Richard Florida is a co-founder and editor at large of CityLab and a senior editor at The Atlantic. He is a university professor in the University of Toronto’s School of Cities and Rotman School of Management, and a distinguished fellow at New York University’s Schack Institute of Real Estate and visiting fellow at Florida International University.
Just being born in a big city has a positive effect on later-life wages, new research finds.
For the world’s cities, the advantages of size have only grown. Big, superstar cities attract more talent and have higher rates of productivity and innovation than smaller cities. And the people who work in these cities tend to make more money. But does simply being born in a big city confer a lifelong advantage?
That’s the question at the heart of a new study published in the Journal of Urban Economics. In the study, economists Clément Bosquet of the University of Cergy-Pontoise in France and Henry G. Overman of the London School of Economics use detailed data from the British Household Panel Survey to track the connection between the size of an individual’s birth city in Britain and their earnings as a working adult. The minimum sample (after cleaning) is 7,500 individuals aged 16 and older, interviewed multiple times from 1991 to 2009.
What they find: The size of one’s birth city does have a sizable effect on later-life earnings. Technically speaking, the elasticity of wages with respect to the size of birthplace is 4.2 percent—two-thirds of the elasticity with respect to current city size (6.8 percent). That’s a pretty big effect. For example, controlling only for demographic characteristics like age and gender, a person born London in 1971 will make, on average, 6.6 percent more than someone born in Manchester and 9.3 percent more than someone born in Liverpool.
There are several ways in which the size of the city where we’re born can affect our future earnings. For one, bigger cities may boost life chances because they have more amenities, a greater choice of schools, more neighborhood options, larger social networks, and access to more role models and mentors. There is an ever-larger body of research (such as that by Raj Chetty) on how the places where we grow up shape our economic mobility. Sociologists including William Julius Wilson and Patrick Sharkey have documented how less advantaged neighborhoods perpetuate chronic concentrated poverty.
Or it could be that bigger cities attract more advantaged families. We know that the sorting of people by income and education has become more and more pronounced in recent years. If people tend to stay in their hometowns, then those from big cities are born with an advantage that those from small towns have a hard time gaining access to.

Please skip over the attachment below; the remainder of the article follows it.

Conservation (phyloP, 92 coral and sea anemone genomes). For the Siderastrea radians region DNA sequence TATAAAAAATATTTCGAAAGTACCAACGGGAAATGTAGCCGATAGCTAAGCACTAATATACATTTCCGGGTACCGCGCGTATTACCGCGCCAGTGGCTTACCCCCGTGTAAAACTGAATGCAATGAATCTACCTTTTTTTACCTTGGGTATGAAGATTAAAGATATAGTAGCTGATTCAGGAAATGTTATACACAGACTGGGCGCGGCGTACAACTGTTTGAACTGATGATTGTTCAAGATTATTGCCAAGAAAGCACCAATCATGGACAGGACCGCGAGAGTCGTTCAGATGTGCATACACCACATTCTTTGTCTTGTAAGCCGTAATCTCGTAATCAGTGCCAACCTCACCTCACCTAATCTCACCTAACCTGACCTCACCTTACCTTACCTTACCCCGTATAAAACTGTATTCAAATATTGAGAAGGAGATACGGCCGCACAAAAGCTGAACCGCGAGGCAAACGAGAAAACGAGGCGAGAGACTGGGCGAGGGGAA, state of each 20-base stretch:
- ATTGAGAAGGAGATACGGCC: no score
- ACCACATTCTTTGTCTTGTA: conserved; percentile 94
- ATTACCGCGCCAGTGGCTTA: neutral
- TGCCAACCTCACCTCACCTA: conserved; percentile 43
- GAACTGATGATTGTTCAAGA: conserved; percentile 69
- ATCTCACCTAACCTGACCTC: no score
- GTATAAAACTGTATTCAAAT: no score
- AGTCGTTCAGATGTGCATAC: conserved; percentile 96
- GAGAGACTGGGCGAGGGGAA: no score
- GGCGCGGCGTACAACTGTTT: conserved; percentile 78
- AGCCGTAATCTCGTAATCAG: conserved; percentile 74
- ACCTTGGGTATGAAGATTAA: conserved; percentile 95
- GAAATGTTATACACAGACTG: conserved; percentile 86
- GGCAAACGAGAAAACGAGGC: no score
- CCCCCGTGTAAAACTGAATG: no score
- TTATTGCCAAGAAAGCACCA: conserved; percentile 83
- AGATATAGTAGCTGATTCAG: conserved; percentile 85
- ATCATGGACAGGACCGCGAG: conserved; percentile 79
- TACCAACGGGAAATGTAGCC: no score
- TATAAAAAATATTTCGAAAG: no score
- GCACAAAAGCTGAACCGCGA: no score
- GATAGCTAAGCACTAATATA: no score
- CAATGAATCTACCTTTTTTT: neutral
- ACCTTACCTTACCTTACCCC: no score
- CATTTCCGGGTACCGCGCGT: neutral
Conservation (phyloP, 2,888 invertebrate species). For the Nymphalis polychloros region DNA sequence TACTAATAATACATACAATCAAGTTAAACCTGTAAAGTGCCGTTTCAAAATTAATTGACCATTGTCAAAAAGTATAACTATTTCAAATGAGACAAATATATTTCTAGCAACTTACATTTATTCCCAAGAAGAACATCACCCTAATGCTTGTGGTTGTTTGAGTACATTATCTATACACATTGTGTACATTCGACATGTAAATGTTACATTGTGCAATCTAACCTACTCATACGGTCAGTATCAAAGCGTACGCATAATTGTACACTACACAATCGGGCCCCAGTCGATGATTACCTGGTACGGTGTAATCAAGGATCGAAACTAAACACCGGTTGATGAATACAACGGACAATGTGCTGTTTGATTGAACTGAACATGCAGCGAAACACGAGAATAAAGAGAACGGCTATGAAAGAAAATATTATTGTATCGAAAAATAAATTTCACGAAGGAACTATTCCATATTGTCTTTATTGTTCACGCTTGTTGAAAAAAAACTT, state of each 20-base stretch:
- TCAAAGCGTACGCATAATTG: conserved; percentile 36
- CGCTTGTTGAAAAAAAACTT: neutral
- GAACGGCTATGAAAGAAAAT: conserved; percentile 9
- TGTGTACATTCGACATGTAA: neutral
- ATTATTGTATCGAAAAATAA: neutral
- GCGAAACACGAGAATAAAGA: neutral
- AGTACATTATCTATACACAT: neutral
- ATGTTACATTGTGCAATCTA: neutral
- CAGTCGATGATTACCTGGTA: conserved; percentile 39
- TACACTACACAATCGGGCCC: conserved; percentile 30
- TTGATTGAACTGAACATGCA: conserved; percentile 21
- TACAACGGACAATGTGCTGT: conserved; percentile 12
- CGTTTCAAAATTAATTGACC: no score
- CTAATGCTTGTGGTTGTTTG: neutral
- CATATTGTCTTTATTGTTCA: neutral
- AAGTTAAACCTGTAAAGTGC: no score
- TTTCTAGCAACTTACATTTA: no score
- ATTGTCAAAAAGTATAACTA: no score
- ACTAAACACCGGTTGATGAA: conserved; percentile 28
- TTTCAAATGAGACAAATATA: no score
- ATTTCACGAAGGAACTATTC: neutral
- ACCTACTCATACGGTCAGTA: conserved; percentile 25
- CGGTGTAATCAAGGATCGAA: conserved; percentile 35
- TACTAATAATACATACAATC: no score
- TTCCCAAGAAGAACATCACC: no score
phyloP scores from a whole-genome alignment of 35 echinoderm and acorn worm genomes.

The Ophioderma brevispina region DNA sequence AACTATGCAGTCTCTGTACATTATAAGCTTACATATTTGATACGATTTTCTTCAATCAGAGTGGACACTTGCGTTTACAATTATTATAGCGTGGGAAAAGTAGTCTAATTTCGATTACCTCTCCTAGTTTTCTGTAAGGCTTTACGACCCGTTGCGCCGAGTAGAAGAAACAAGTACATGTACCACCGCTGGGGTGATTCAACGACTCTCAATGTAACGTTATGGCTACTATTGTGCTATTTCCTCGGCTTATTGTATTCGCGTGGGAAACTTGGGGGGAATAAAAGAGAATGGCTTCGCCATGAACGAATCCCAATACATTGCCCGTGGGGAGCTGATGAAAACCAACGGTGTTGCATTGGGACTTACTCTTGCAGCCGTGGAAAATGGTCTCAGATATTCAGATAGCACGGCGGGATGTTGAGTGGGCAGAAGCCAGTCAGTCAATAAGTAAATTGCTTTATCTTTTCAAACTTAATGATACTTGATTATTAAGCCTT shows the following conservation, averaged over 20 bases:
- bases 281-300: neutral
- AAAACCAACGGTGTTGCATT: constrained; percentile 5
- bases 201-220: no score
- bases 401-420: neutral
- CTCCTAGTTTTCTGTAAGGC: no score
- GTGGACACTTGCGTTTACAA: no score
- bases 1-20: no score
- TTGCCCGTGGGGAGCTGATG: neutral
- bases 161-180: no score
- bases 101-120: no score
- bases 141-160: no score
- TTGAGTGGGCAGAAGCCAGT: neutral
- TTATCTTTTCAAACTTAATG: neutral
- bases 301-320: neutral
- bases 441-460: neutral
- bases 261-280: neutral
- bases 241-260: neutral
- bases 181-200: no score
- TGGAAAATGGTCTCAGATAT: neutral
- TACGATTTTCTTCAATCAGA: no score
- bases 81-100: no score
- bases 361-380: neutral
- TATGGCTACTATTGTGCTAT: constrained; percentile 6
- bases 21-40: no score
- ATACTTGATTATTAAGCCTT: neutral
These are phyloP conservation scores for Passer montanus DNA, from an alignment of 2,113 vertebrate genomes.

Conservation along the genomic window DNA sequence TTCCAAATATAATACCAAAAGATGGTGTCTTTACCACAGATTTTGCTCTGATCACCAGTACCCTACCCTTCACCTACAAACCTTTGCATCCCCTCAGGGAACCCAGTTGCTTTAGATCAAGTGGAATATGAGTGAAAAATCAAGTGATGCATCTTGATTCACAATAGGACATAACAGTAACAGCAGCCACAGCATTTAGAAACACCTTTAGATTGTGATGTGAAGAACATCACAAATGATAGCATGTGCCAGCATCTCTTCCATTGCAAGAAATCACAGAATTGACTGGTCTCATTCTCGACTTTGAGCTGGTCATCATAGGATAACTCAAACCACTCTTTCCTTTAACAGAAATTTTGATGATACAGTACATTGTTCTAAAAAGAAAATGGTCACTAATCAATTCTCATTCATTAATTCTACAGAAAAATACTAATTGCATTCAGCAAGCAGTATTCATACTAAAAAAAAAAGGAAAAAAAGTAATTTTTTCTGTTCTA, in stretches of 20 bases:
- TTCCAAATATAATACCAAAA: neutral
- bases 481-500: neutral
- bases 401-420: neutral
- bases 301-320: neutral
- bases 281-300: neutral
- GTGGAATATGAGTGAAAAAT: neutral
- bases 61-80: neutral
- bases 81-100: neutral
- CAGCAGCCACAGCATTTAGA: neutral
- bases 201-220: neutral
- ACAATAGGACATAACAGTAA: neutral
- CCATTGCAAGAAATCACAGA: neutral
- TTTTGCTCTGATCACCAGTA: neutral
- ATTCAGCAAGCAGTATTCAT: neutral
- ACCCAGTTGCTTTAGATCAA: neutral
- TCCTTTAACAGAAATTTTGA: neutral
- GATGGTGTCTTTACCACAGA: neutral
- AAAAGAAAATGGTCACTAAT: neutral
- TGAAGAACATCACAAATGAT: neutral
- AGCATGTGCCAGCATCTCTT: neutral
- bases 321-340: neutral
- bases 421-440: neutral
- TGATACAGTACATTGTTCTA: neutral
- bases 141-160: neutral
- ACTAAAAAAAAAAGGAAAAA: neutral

Indeed, a raft of recent studies document the substantial decline in geographic mobility in the United States and other advanced nations. Around 44 percent of people in Bosquet and Overman’s study had only ever worked in the city where they were born. For people with no more education than a General Certificate of Secondary Education (a set of exams taken at age 15 or 16), the share was higher, 48 percent.
The effect of birthplace-city size is larger for stayers than for movers, according to the study. And children from big cities, when they do move, tend to move to other relatively big cities. In either case, they continue to benefit from a higher urban wage premium.
Children from big cities are also more likely to be born to professional parents. In the British data, Bosquet and Overman find that 79 percent of children born to parents in professional occupations are born in a city, compared to 72 percent of those with parents in other occupations. On average, children with parents in professional occupations are born in cities 50 percent larger than kids with other-occupied parents.
Education plays an even larger role than occupation in determining life outcomes. Kids born in big British cities are more likely to have more educated parents and to access better education—but that connection basically disappears when the study controls for the socioeconomic backgrounds of parents. The key mechanism at work is that more educated parents already tend to sort themselves into big cities. As the authors put it, “birthplace size is linked to parental social class, so that some of the link between wages and birthplace size is explained by the sorting of parents.”
All in all, the study documents the considerable and lifelong economic advantages that come from being born in a big city. The divide between superstar cities and the rest goes far deeper than the here and now: It helps determine the life course of future generations.
CityLab editorial fellow Claire Tran contributed research and editorial assistance to this article.